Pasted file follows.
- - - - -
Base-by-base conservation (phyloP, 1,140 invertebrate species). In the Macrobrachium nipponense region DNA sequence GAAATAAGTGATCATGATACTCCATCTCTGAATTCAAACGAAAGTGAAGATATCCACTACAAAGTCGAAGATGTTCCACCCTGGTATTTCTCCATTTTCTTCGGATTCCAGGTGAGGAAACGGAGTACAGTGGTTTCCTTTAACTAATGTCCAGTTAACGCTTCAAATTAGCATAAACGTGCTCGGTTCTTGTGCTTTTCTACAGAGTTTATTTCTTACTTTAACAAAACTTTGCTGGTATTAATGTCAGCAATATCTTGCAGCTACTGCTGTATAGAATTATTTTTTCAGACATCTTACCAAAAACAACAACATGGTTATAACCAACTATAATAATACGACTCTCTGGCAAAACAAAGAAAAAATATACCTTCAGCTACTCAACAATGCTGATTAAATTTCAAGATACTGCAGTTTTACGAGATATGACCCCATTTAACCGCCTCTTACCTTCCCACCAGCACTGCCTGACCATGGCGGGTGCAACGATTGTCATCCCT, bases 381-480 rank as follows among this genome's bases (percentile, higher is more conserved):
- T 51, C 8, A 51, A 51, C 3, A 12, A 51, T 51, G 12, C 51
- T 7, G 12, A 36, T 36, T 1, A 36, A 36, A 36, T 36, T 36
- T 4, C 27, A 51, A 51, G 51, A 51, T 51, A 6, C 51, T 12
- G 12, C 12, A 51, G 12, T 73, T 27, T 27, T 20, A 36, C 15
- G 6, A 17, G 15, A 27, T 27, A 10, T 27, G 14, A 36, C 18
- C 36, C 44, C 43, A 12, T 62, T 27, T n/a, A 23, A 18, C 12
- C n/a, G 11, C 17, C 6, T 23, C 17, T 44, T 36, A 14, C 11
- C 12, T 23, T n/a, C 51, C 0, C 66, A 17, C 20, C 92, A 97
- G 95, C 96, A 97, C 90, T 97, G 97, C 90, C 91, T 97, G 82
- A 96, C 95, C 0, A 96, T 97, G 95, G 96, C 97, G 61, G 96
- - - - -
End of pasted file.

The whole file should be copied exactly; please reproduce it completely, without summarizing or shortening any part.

Base-by-base conservation (phyloP, 1,140 invertebrate species). In the Macrobrachium nipponense region DNA sequence GAAATAAGTGATCATGATACTCCATCTCTGAATTCAAACGAAAGTGAAGATATCCACTACAAAGTCGAAGATGTTCCACCCTGGTATTTCTCCATTTTCTTCGGATTCCAGGTGAGGAAACGGAGTACAGTGGTTTCCTTTAACTAATGTCCAGTTAACGCTTCAAATTAGCATAAACGTGCTCGGTTCTTGTGCTTTTCTACAGAGTTTATTTCTTACTTTAACAAAACTTTGCTGGTATTAATGTCAGCAATATCTTGCAGCTACTGCTGTATAGAATTATTTTTTCAGACATCTTACCAAAAACAACAACATGGTTATAACCAACTATAATAATACGACTCTCTGGCAAAACAAAGAAAAAATATACCTTCAGCTACTCAACAATGCTGATTAAATTTCAAGATACTGCAGTTTTACGAGATATGACCCCATTTAACCGCCTCTTACCTTCCCACCAGCACTGCCTGACCATGGCGGGTGCAACGATTGTCATCCCT, bases 381-480 rank as follows among this genome's bases (percentile, higher is more conserved):
- T 51, C 8, A 51, A 51, C 3, A 12, A 51, T 51, G 12, C 51
- T 7, G 12, A 36, T 36, T 1, A 36, A 36, A 36, T 36, T 36
- T 4, C 27, A 51, A 51, G 51, A 51, T 51, A 6, C 51, T 12
- G 12, C 12, A 51, G 12, T 73, T 27, T 27, T 20, A 36, C 15
- G 6, A 17, G 15, A 27, T 27, A 10, T 27, G 14, A 36, C 18
- C 36, C 44, C 43, A 12, T 62, T 27, T n/a, A 23, A 18, C 12
- C n/a, G 11, C 17, C 6, T 23, C 17, T 44, T 36, A 14, C 11
- C 12, T 23, T n/a, C 51, C 0, C 66, A 17, C 20, C 92, A 97
- G 95, C 96, A 97, C 90, T 97, G 97, C 90, C 91, T 97, G 82
- A 96, C 95, C 0, A 96, T 97, G 95, G 96, C 97, G 61, G 96